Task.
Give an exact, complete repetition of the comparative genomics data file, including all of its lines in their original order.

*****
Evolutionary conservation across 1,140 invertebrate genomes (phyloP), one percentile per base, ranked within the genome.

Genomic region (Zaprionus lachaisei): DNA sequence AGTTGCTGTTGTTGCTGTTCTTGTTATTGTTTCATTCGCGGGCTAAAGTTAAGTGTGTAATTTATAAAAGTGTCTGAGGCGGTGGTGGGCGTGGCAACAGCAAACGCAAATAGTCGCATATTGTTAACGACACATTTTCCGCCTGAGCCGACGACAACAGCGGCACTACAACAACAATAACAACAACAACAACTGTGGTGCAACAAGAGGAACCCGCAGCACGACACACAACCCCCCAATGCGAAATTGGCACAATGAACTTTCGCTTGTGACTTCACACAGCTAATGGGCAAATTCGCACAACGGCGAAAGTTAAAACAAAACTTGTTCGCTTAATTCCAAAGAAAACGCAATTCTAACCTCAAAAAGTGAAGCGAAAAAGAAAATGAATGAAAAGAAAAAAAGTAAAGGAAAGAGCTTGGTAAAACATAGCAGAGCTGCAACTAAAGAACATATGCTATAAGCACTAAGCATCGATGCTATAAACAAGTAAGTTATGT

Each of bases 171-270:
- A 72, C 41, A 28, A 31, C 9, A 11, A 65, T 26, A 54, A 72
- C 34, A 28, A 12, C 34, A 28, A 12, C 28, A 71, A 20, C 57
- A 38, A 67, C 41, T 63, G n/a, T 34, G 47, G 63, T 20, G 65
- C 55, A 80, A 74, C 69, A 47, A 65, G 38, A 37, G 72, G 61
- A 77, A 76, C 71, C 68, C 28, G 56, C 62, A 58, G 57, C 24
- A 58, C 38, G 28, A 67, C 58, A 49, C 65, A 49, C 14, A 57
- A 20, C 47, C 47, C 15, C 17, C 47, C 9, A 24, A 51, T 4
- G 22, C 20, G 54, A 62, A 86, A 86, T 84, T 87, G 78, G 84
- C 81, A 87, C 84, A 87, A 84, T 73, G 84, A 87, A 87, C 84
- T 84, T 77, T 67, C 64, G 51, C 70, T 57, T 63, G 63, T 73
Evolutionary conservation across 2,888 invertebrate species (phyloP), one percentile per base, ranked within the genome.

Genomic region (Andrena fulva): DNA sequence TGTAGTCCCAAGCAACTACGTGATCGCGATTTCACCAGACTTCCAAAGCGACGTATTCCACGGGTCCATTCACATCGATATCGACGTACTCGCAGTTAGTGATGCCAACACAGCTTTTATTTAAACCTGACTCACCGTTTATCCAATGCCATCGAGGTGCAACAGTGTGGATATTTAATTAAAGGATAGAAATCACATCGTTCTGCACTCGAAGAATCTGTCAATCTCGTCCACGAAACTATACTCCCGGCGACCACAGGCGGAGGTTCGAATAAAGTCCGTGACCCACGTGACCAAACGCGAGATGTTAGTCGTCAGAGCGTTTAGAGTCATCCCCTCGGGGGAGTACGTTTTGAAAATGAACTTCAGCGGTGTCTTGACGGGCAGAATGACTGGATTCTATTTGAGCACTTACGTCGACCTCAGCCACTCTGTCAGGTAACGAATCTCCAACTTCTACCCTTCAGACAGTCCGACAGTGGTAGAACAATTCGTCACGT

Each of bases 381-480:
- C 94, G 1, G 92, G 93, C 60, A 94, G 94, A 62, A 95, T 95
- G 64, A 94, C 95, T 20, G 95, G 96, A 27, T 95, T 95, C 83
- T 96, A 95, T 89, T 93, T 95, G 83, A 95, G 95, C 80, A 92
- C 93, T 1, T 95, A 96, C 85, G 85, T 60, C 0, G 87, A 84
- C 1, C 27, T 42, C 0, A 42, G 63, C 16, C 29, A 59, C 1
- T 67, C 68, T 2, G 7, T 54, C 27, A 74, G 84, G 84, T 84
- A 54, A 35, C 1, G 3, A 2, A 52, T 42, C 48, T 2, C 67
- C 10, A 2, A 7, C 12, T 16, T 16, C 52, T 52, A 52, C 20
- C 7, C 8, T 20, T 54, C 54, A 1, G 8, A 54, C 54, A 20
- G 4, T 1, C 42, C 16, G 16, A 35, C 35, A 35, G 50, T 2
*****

Evolutionary conservation across 1,140 invertebrate genomes (phyloP), one percentile per base, ranked within the genome.

Genomic region (Zaprionus lachaisei): DNA sequence AGTTGCTGTTGTTGCTGTTCTTGTTATTGTTTCATTCGCGGGCTAAAGTTAAGTGTGTAATTTATAAAAGTGTCTGAGGCGGTGGTGGGCGTGGCAACAGCAAACGCAAATAGTCGCATATTGTTAACGACACATTTTCCGCCTGAGCCGACGACAACAGCGGCACTACAACAACAATAACAACAACAACAACTGTGGTGCAACAAGAGGAACCCGCAGCACGACACACAACCCCCCAATGCGAAATTGGCACAATGAACTTTCGCTTGTGACTTCACACAGCTAATGGGCAAATTCGCACAACGGCGAAAGTTAAAACAAAACTTGTTCGCTTAATTCCAAAGAAAACGCAATTCTAACCTCAAAAAGTGAAGCGAAAAAGAAAATGAATGAAAAGAAAAAAAGTAAAGGAAAGAGCTTGGTAAAACATAGCAGAGCTGCAACTAAAGAACATATGCTATAAGCACTAAGCATCGATGCTATAAACAAGTAAGTTATGT

Each of bases 171-270:
- A 72, C 41, A 28, A 31, C 9, A 11, A 65, T 26, A 54, A 72
- C 34, A 28, A 12, C 34, A 28, A 12, C 28, A 71, A 20, C 57
- A 38, A 67, C 41, T 63, G n/a, T 34, G 47, G 63, T 20, G 65
- C 55, A 80, A 74, C 69, A 47, A 65, G 38, A 37, G 72, G 61
- A 77, A 76, C 71, C 68, C 28, G 56, C 62, A 58, G 57, C 24
- A 58, C 38, G 28, A 67, C 58, A 49, C 65, A 49, C 14, A 57
- A 20, C 47, C 47, C 15, C 17, C 47, C 9, A 24, A 51, T 4
- G 22, C 20, G 54, A 62, A 86, A 86, T 84, T 87, G 78, G 84
- C 81, A 87, C 84, A 87, A 84, T 73, G 84, A 87, A 87, C 84
- T 84, T 77, T 67, C 64, G 51, C 70, T 57, T 63, G 63, T 73
Evolutionary conservation across 2,888 invertebrate species (phyloP), one percentile per base, ranked within the genome.

Genomic region (Andrena fulva): DNA sequence TGTAGTCCCAAGCAACTACGTGATCGCGATTTCACCAGACTTCCAAAGCGACGTATTCCACGGGTCCATTCACATCGATATCGACGTACTCGCAGTTAGTGATGCCAACACAGCTTTTATTTAAACCTGACTCACCGTTTATCCAATGCCATCGAGGTGCAACAGTGTGGATATTTAATTAAAGGATAGAAATCACATCGTTCTGCACTCGAAGAATCTGTCAATCTCGTCCACGAAACTATACTCCCGGCGACCACAGGCGGAGGTTCGAATAAAGTCCGTGACCCACGTGACCAAACGCGAGATGTTAGTCGTCAGAGCGTTTAGAGTCATCCCCTCGGGGGAGTACGTTTTGAAAATGAACTTCAGCGGTGTCTTGACGGGCAGAATGACTGGATTCTATTTGAGCACTTACGTCGACCTCAGCCACTCTGTCAGGTAACGAATCTCCAACTTCTACCCTTCAGACAGTCCGACAGTGGTAGAACAATTCGTCACGT

Each of bases 381-480:
- C 94, G 1, G 92, G 93, C 60, A 94, G 94, A 62, A 95, T 95
- G 64, A 94, C 95, T 20, G 95, G 96, A 27, T 95, T 95, C 83
- T 96, A 95, T 89, T 93, T 95, G 83, A 95, G 95, C 80, A 92
- C 93, T 1, T 95, A 96, C 85, G 85, T 60, C 0, G 87, A 84
- C 1, C 27, T 42, C 0, A 42, G 63, C 16, C 29, A 59, C 1
- T 67, C 68, T 2, G 7, T 54, C 27, A 74, G 84, G 84, T 84
- A 54, A 35, C 1, G 3, A 2, A 52, T 42, C 48, T 2, C 67
- C 10, A 2, A 7, C 12, T 16, T 16, C 52, T 52, A 52, C 20
- C 7, C 8, T 20, T 54, C 54, A 1, G 8, A 54, C 54, A 20
- G 4, T 1, C 42, C 16, G 16, A 35, C 35, A 35, G 50, T 2